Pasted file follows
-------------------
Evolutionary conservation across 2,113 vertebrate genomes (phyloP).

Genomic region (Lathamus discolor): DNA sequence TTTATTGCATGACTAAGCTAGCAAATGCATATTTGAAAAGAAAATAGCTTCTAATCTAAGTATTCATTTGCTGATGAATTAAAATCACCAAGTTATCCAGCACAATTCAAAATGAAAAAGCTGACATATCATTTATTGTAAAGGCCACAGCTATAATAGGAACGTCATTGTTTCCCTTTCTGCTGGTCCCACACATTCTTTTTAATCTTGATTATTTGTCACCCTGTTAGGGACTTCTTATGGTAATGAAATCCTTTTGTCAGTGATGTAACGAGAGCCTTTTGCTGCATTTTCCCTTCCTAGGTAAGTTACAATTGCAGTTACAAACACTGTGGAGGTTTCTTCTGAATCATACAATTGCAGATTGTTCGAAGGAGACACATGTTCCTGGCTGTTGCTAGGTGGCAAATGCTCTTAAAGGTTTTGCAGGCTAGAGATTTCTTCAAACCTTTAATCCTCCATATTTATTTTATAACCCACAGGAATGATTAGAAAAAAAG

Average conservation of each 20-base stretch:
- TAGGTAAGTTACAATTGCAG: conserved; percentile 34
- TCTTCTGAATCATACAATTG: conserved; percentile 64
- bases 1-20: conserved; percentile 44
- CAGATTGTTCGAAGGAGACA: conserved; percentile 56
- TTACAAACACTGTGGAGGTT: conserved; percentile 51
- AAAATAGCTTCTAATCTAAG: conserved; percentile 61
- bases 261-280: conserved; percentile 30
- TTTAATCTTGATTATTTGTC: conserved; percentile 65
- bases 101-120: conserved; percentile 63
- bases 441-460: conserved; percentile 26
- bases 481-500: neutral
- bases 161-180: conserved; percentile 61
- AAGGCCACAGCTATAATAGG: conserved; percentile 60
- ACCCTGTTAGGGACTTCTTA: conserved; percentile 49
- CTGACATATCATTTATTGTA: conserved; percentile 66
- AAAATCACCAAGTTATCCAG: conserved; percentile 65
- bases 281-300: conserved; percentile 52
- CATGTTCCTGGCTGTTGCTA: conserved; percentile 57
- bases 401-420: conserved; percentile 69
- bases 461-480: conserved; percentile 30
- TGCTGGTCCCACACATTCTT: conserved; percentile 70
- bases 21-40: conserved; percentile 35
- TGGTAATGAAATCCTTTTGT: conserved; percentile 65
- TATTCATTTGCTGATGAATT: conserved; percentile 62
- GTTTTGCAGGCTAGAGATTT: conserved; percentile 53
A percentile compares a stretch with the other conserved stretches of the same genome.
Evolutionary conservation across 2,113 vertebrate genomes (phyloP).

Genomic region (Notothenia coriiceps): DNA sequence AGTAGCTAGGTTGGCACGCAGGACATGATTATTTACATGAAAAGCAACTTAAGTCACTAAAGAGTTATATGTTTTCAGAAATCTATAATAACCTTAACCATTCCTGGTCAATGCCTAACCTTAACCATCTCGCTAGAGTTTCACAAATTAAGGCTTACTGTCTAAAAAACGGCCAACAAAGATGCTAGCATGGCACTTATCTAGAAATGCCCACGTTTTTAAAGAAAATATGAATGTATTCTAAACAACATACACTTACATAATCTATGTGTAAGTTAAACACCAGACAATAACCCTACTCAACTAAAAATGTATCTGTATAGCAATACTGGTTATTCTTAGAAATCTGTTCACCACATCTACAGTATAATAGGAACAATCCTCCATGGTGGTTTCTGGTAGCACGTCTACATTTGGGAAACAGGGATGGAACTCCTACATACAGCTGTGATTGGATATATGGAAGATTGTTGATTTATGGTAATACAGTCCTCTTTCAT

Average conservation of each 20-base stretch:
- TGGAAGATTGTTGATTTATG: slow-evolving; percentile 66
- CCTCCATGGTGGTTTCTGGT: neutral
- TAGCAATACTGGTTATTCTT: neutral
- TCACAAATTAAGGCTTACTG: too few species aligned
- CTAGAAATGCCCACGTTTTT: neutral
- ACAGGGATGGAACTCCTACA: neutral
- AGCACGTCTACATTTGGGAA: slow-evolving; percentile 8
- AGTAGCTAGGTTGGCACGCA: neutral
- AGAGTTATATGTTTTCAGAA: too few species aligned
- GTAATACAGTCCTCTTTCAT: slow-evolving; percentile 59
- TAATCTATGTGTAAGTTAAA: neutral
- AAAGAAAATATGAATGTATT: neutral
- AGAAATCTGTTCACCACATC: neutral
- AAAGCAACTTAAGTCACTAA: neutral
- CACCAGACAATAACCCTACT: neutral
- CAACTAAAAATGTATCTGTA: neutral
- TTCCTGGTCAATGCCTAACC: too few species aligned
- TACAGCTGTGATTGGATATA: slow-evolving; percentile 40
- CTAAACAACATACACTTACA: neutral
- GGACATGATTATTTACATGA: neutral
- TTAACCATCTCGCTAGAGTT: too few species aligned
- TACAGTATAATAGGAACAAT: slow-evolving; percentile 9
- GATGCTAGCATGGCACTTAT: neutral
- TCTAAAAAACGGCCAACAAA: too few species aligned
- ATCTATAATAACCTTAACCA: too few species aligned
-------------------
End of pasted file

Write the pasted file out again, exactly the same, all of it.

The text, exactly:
Evolutionary conservation across 2,113 vertebrate genomes (phyloP).

Genomic region (Lathamus discolor): DNA sequence TTTATTGCATGACTAAGCTAGCAAATGCATATTTGAAAAGAAAATAGCTTCTAATCTAAGTATTCATTTGCTGATGAATTAAAATCACCAAGTTATCCAGCACAATTCAAAATGAAAAAGCTGACATATCATTTATTGTAAAGGCCACAGCTATAATAGGAACGTCATTGTTTCCCTTTCTGCTGGTCCCACACATTCTTTTTAATCTTGATTATTTGTCACCCTGTTAGGGACTTCTTATGGTAATGAAATCCTTTTGTCAGTGATGTAACGAGAGCCTTTTGCTGCATTTTCCCTTCCTAGGTAAGTTACAATTGCAGTTACAAACACTGTGGAGGTTTCTTCTGAATCATACAATTGCAGATTGTTCGAAGGAGACACATGTTCCTGGCTGTTGCTAGGTGGCAAATGCTCTTAAAGGTTTTGCAGGCTAGAGATTTCTTCAAACCTTTAATCCTCCATATTTATTTTATAACCCACAGGAATGATTAGAAAAAAAG

Average conservation of each 20-base stretch:
- TAGGTAAGTTACAATTGCAG: conserved; percentile 34
- TCTTCTGAATCATACAATTG: conserved; percentile 64
- bases 1-20: conserved; percentile 44
- CAGATTGTTCGAAGGAGACA: conserved; percentile 56
- TTACAAACACTGTGGAGGTT: conserved; percentile 51
- AAAATAGCTTCTAATCTAAG: conserved; percentile 61
- bases 261-280: conserved; percentile 30
- TTTAATCTTGATTATTTGTC: conserved; percentile 65
- bases 101-120: conserved; percentile 63
- bases 441-460: conserved; percentile 26
- bases 481-500: neutral
- bases 161-180: conserved; percentile 61
- AAGGCCACAGCTATAATAGG: conserved; percentile 60
- ACCCTGTTAGGGACTTCTTA: conserved; percentile 49
- CTGACATATCATTTATTGTA: conserved; percentile 66
- AAAATCACCAAGTTATCCAG: conserved; percentile 65
- bases 281-300: conserved; percentile 52
- CATGTTCCTGGCTGTTGCTA: conserved; percentile 57
- bases 401-420: conserved; percentile 69
- bases 461-480: conserved; percentile 30
- TGCTGGTCCCACACATTCTT: conserved; percentile 70
- bases 21-40: conserved; percentile 35
- TGGTAATGAAATCCTTTTGT: conserved; percentile 65
- TATTCATTTGCTGATGAATT: conserved; percentile 62
- GTTTTGCAGGCTAGAGATTT: conserved; percentile 53
A percentile compares a stretch with the other conserved stretches of the same genome.
Evolutionary conservation across 2,113 vertebrate genomes (phyloP).

Genomic region (Notothenia coriiceps): DNA sequence AGTAGCTAGGTTGGCACGCAGGACATGATTATTTACATGAAAAGCAACTTAAGTCACTAAAGAGTTATATGTTTTCAGAAATCTATAATAACCTTAACCATTCCTGGTCAATGCCTAACCTTAACCATCTCGCTAGAGTTTCACAAATTAAGGCTTACTGTCTAAAAAACGGCCAACAAAGATGCTAGCATGGCACTTATCTAGAAATGCCCACGTTTTTAAAGAAAATATGAATGTATTCTAAACAACATACACTTACATAATCTATGTGTAAGTTAAACACCAGACAATAACCCTACTCAACTAAAAATGTATCTGTATAGCAATACTGGTTATTCTTAGAAATCTGTTCACCACATCTACAGTATAATAGGAACAATCCTCCATGGTGGTTTCTGGTAGCACGTCTACATTTGGGAAACAGGGATGGAACTCCTACATACAGCTGTGATTGGATATATGGAAGATTGTTGATTTATGGTAATACAGTCCTCTTTCAT

Average conservation of each 20-base stretch:
- TGGAAGATTGTTGATTTATG: slow-evolving; percentile 66
- CCTCCATGGTGGTTTCTGGT: neutral
- TAGCAATACTGGTTATTCTT: neutral
- TCACAAATTAAGGCTTACTG: too few species aligned
- CTAGAAATGCCCACGTTTTT: neutral
- ACAGGGATGGAACTCCTACA: neutral
- AGCACGTCTACATTTGGGAA: slow-evolving; percentile 8
- AGTAGCTAGGTTGGCACGCA: neutral
- AGAGTTATATGTTTTCAGAA: too few species aligned
- GTAATACAGTCCTCTTTCAT: slow-evolving; percentile 59
- TAATCTATGTGTAAGTTAAA: neutral
- AAAGAAAATATGAATGTATT: neutral
- AGAAATCTGTTCACCACATC: neutral
- AAAGCAACTTAAGTCACTAA: neutral
- CACCAGACAATAACCCTACT: neutral
- CAACTAAAAATGTATCTGTA: neutral
- TTCCTGGTCAATGCCTAACC: too few species aligned
- TACAGCTGTGATTGGATATA: slow-evolving; percentile 40
- CTAAACAACATACACTTACA: neutral
- GGACATGATTATTTACATGA: neutral
- TTAACCATCTCGCTAGAGTT: too few species aligned
- TACAGTATAATAGGAACAAT: slow-evolving; percentile 9
- GATGCTAGCATGGCACTTAT: neutral
- TCTAAAAAACGGCCAACAAA: too few species aligned
- ATCTATAATAACCTTAACCA: too few species aligned